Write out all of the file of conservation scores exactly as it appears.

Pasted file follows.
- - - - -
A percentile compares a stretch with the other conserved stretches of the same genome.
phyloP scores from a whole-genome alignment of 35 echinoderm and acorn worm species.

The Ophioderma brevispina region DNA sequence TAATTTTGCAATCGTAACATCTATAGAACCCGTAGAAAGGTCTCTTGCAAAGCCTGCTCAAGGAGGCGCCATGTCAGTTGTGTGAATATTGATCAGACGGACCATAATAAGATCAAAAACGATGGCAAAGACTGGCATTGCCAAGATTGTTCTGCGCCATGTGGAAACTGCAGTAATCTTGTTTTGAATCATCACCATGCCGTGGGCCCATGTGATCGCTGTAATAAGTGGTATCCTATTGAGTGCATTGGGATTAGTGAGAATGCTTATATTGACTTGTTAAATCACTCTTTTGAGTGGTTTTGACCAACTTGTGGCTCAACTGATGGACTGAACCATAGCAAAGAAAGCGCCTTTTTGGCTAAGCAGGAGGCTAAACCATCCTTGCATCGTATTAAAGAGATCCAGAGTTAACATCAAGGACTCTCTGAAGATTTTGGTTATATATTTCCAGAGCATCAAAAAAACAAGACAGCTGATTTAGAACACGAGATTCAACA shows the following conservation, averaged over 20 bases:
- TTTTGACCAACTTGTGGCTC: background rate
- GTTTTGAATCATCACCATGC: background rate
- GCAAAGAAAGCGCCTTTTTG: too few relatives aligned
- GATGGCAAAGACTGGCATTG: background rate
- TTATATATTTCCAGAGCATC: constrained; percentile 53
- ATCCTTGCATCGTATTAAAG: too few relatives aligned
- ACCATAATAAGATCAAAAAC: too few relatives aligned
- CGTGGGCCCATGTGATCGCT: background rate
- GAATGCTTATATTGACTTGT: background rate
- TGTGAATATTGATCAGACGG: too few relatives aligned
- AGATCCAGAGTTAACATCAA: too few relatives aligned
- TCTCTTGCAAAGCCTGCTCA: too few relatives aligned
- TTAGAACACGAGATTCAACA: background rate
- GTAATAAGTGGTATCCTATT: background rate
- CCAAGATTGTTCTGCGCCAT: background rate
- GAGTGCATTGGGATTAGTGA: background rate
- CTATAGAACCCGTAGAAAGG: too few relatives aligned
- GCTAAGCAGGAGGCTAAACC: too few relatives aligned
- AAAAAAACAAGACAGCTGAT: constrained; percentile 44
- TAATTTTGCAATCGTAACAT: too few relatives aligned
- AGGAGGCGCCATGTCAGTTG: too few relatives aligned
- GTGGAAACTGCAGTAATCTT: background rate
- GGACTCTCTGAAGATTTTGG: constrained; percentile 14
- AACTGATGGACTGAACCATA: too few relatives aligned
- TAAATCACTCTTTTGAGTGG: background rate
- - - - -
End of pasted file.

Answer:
A percentile compares a stretch with the other conserved stretches of the same genome.
phyloP scores from a whole-genome alignment of 35 echinoderm and acorn worm species.

The Ophioderma brevispina region DNA sequence TAATTTTGCAATCGTAACATCTATAGAACCCGTAGAAAGGTCTCTTGCAAAGCCTGCTCAAGGAGGCGCCATGTCAGTTGTGTGAATATTGATCAGACGGACCATAATAAGATCAAAAACGATGGCAAAGACTGGCATTGCCAAGATTGTTCTGCGCCATGTGGAAACTGCAGTAATCTTGTTTTGAATCATCACCATGCCGTGGGCCCATGTGATCGCTGTAATAAGTGGTATCCTATTGAGTGCATTGGGATTAGTGAGAATGCTTATATTGACTTGTTAAATCACTCTTTTGAGTGGTTTTGACCAACTTGTGGCTCAACTGATGGACTGAACCATAGCAAAGAAAGCGCCTTTTTGGCTAAGCAGGAGGCTAAACCATCCTTGCATCGTATTAAAGAGATCCAGAGTTAACATCAAGGACTCTCTGAAGATTTTGGTTATATATTTCCAGAGCATCAAAAAAACAAGACAGCTGATTTAGAACACGAGATTCAACA shows the following conservation, averaged over 20 bases:
- TTTTGACCAACTTGTGGCTC: background rate
- GTTTTGAATCATCACCATGC: background rate
- GCAAAGAAAGCGCCTTTTTG: too few relatives aligned
- GATGGCAAAGACTGGCATTG: background rate
- TTATATATTTCCAGAGCATC: constrained; percentile 53
- ATCCTTGCATCGTATTAAAG: too few relatives aligned
- ACCATAATAAGATCAAAAAC: too few relatives aligned
- CGTGGGCCCATGTGATCGCT: background rate
- GAATGCTTATATTGACTTGT: background rate
- TGTGAATATTGATCAGACGG: too few relatives aligned
- AGATCCAGAGTTAACATCAA: too few relatives aligned
- TCTCTTGCAAAGCCTGCTCA: too few relatives aligned
- TTAGAACACGAGATTCAACA: background rate
- GTAATAAGTGGTATCCTATT: background rate
- CCAAGATTGTTCTGCGCCAT: background rate
- GAGTGCATTGGGATTAGTGA: background rate
- CTATAGAACCCGTAGAAAGG: too few relatives aligned
- GCTAAGCAGGAGGCTAAACC: too few relatives aligned
- AAAAAAACAAGACAGCTGAT: constrained; percentile 44
- TAATTTTGCAATCGTAACAT: too few relatives aligned
- AGGAGGCGCCATGTCAGTTG: too few relatives aligned
- GTGGAAACTGCAGTAATCTT: background rate
- GGACTCTCTGAAGATTTTGG: constrained; percentile 14
- AACTGATGGACTGAACCATA: too few relatives aligned
- TAAATCACTCTTTTGAGTGG: background rate